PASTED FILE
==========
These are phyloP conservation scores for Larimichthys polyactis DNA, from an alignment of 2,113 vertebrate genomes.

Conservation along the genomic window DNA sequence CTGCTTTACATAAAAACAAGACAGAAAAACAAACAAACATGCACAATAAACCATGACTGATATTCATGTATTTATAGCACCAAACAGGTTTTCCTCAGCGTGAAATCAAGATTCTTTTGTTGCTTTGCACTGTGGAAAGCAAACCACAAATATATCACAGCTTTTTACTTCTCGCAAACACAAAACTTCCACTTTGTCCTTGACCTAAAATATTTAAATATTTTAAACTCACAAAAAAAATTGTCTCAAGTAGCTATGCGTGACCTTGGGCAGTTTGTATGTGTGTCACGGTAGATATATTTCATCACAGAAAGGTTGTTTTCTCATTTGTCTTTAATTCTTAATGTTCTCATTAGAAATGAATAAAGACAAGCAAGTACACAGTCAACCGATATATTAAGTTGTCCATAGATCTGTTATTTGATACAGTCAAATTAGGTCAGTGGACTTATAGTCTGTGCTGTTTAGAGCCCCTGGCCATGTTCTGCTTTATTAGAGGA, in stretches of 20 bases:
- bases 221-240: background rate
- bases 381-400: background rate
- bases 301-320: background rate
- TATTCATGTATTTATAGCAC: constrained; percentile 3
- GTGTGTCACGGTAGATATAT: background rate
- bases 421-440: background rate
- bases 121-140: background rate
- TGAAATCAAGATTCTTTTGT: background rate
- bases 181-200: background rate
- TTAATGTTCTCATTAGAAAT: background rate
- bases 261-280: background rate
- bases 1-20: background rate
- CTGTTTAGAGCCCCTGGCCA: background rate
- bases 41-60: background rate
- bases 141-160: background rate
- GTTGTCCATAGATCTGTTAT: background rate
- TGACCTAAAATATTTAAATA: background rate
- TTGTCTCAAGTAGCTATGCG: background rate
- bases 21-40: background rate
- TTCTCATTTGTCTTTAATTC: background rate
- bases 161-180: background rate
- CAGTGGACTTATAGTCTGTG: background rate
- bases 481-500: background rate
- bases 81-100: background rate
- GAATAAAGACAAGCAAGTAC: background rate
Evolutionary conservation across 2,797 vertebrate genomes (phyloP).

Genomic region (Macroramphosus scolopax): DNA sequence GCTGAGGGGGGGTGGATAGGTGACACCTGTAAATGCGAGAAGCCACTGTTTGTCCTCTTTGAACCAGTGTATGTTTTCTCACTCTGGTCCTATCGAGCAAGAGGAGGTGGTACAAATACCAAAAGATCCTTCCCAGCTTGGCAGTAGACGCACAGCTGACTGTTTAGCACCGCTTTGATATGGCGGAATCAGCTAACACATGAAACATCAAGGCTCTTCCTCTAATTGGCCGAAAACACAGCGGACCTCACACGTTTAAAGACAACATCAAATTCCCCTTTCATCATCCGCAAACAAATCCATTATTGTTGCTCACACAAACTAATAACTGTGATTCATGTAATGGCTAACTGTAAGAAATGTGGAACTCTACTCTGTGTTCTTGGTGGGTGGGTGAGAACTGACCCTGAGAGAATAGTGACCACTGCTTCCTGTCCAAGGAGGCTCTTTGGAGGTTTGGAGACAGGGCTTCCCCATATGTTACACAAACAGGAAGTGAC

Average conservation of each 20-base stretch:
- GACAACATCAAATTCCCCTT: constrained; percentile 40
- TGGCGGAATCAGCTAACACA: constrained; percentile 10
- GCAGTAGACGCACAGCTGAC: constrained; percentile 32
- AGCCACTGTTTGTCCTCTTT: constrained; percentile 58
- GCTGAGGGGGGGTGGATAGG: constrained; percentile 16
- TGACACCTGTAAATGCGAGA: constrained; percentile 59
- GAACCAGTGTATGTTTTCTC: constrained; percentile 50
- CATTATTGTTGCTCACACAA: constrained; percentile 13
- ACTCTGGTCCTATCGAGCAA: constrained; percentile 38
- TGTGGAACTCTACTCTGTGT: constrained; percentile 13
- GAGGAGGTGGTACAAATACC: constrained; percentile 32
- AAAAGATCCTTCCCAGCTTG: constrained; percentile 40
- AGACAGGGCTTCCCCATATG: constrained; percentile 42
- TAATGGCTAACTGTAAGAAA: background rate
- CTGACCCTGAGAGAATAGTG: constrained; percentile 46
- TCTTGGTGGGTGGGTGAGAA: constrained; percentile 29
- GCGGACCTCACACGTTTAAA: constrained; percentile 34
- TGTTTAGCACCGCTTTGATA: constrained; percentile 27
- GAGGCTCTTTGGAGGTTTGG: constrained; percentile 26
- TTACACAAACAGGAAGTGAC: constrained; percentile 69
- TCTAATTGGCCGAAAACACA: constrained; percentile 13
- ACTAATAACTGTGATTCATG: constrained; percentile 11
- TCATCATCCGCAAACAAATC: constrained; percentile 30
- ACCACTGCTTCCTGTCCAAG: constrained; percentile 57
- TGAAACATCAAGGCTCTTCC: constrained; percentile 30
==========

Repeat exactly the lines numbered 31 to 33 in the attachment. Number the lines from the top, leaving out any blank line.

- GACAACATCAAATTCCCCTT: constrained; percentile 40
- TGGCGGAATCAGCTAACACA: constrained; percentile 10
- GCAGTAGACGCACAGCTGAC: constrained; percentile 32